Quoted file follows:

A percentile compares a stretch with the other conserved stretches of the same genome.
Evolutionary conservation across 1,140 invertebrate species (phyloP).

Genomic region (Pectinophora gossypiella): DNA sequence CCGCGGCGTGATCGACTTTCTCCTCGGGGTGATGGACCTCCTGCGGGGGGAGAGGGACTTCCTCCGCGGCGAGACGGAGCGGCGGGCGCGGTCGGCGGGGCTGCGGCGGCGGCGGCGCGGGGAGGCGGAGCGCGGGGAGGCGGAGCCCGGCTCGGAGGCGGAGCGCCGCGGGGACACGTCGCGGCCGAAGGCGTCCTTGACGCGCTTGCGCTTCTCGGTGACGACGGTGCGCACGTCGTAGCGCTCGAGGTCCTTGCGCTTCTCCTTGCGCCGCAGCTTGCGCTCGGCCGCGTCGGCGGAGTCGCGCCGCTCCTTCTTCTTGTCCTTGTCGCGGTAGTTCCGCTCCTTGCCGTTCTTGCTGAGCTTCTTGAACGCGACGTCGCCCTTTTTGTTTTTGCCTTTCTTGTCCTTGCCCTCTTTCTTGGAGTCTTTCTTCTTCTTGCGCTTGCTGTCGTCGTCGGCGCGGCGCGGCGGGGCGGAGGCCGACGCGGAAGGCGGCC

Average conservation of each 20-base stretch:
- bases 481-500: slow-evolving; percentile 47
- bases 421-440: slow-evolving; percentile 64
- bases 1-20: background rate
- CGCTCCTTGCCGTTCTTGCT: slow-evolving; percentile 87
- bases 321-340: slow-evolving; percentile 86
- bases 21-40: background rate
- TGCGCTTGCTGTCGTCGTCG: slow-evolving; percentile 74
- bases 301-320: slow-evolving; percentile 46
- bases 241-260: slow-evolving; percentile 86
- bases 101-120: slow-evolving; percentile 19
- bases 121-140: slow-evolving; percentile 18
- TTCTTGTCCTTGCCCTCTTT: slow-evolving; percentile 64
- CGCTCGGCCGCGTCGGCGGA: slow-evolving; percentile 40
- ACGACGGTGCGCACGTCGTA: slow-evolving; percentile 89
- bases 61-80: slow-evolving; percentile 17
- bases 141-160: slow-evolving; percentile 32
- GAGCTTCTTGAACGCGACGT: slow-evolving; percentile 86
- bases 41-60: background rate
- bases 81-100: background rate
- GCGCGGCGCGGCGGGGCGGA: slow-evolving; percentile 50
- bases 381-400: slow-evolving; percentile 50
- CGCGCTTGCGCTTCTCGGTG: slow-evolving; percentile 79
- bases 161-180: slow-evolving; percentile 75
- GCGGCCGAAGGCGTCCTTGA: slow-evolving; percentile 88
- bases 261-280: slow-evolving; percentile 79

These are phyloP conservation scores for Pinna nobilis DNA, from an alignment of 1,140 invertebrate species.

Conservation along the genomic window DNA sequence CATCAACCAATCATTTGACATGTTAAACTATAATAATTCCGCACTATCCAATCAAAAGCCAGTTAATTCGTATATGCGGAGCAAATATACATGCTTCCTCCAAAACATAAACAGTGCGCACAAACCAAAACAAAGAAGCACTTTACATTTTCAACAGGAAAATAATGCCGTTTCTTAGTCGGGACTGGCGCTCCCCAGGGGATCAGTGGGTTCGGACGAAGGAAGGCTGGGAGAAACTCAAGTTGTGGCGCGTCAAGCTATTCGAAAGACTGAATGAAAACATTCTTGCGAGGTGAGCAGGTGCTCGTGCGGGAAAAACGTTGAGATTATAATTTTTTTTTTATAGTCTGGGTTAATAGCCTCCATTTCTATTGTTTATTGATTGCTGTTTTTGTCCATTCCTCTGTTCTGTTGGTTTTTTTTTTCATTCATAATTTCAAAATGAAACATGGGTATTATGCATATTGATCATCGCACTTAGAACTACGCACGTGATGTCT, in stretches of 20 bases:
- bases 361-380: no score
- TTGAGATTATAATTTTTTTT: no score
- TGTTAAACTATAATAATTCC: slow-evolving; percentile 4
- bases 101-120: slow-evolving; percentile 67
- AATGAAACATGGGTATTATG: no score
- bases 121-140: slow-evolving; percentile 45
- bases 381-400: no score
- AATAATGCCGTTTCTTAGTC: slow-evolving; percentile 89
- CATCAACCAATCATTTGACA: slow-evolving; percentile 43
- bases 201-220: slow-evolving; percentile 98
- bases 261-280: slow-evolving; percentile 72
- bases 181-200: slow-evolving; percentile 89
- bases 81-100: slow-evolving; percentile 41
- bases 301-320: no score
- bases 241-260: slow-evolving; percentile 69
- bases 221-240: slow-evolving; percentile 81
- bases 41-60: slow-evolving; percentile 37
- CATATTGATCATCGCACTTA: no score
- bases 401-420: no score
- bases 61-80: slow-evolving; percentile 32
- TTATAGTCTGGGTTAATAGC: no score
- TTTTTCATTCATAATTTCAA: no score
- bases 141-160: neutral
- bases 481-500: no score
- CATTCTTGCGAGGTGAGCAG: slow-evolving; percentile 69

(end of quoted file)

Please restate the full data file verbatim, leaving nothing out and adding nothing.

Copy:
A percentile compares a stretch with the other conserved stretches of the same genome.
Evolutionary conservation across 1,140 invertebrate species (phyloP).

Genomic region (Pectinophora gossypiella): DNA sequence CCGCGGCGTGATCGACTTTCTCCTCGGGGTGATGGACCTCCTGCGGGGGGAGAGGGACTTCCTCCGCGGCGAGACGGAGCGGCGGGCGCGGTCGGCGGGGCTGCGGCGGCGGCGGCGCGGGGAGGCGGAGCGCGGGGAGGCGGAGCCCGGCTCGGAGGCGGAGCGCCGCGGGGACACGTCGCGGCCGAAGGCGTCCTTGACGCGCTTGCGCTTCTCGGTGACGACGGTGCGCACGTCGTAGCGCTCGAGGTCCTTGCGCTTCTCCTTGCGCCGCAGCTTGCGCTCGGCCGCGTCGGCGGAGTCGCGCCGCTCCTTCTTCTTGTCCTTGTCGCGGTAGTTCCGCTCCTTGCCGTTCTTGCTGAGCTTCTTGAACGCGACGTCGCCCTTTTTGTTTTTGCCTTTCTTGTCCTTGCCCTCTTTCTTGGAGTCTTTCTTCTTCTTGCGCTTGCTGTCGTCGTCGGCGCGGCGCGGCGGGGCGGAGGCCGACGCGGAAGGCGGCC

Average conservation of each 20-base stretch:
- bases 481-500: slow-evolving; percentile 47
- bases 421-440: slow-evolving; percentile 64
- bases 1-20: background rate
- CGCTCCTTGCCGTTCTTGCT: slow-evolving; percentile 87
- bases 321-340: slow-evolving; percentile 86
- bases 21-40: background rate
- TGCGCTTGCTGTCGTCGTCG: slow-evolving; percentile 74
- bases 301-320: slow-evolving; percentile 46
- bases 241-260: slow-evolving; percentile 86
- bases 101-120: slow-evolving; percentile 19
- bases 121-140: slow-evolving; percentile 18
- TTCTTGTCCTTGCCCTCTTT: slow-evolving; percentile 64
- CGCTCGGCCGCGTCGGCGGA: slow-evolving; percentile 40
- ACGACGGTGCGCACGTCGTA: slow-evolving; percentile 89
- bases 61-80: slow-evolving; percentile 17
- bases 141-160: slow-evolving; percentile 32
- GAGCTTCTTGAACGCGACGT: slow-evolving; percentile 86
- bases 41-60: background rate
- bases 81-100: background rate
- GCGCGGCGCGGCGGGGCGGA: slow-evolving; percentile 50
- bases 381-400: slow-evolving; percentile 50
- CGCGCTTGCGCTTCTCGGTG: slow-evolving; percentile 79
- bases 161-180: slow-evolving; percentile 75
- GCGGCCGAAGGCGTCCTTGA: slow-evolving; percentile 88
- bases 261-280: slow-evolving; percentile 79

These are phyloP conservation scores for Pinna nobilis DNA, from an alignment of 1,140 invertebrate species.

Conservation along the genomic window DNA sequence CATCAACCAATCATTTGACATGTTAAACTATAATAATTCCGCACTATCCAATCAAAAGCCAGTTAATTCGTATATGCGGAGCAAATATACATGCTTCCTCCAAAACATAAACAGTGCGCACAAACCAAAACAAAGAAGCACTTTACATTTTCAACAGGAAAATAATGCCGTTTCTTAGTCGGGACTGGCGCTCCCCAGGGGATCAGTGGGTTCGGACGAAGGAAGGCTGGGAGAAACTCAAGTTGTGGCGCGTCAAGCTATTCGAAAGACTGAATGAAAACATTCTTGCGAGGTGAGCAGGTGCTCGTGCGGGAAAAACGTTGAGATTATAATTTTTTTTTTATAGTCTGGGTTAATAGCCTCCATTTCTATTGTTTATTGATTGCTGTTTTTGTCCATTCCTCTGTTCTGTTGGTTTTTTTTTTCATTCATAATTTCAAAATGAAACATGGGTATTATGCATATTGATCATCGCACTTAGAACTACGCACGTGATGTCT, in stretches of 20 bases:
- bases 361-380: no score
- TTGAGATTATAATTTTTTTT: no score
- TGTTAAACTATAATAATTCC: slow-evolving; percentile 4
- bases 101-120: slow-evolving; percentile 67
- AATGAAACATGGGTATTATG: no score
- bases 121-140: slow-evolving; percentile 45
- bases 381-400: no score
- AATAATGCCGTTTCTTAGTC: slow-evolving; percentile 89
- CATCAACCAATCATTTGACA: slow-evolving; percentile 43
- bases 201-220: slow-evolving; percentile 98
- bases 261-280: slow-evolving; percentile 72
- bases 181-200: slow-evolving; percentile 89
- bases 81-100: slow-evolving; percentile 41
- bases 301-320: no score
- bases 241-260: slow-evolving; percentile 69
- bases 221-240: slow-evolving; percentile 81
- bases 41-60: slow-evolving; percentile 37
- CATATTGATCATCGCACTTA: no score
- bases 401-420: no score
- bases 61-80: slow-evolving; percentile 32
- TTATAGTCTGGGTTAATAGC: no score
- TTTTTCATTCATAATTTCAA: no score
- bases 141-160: neutral
- bases 481-500: no score
- CATTCTTGCGAGGTGAGCAG: slow-evolving; percentile 69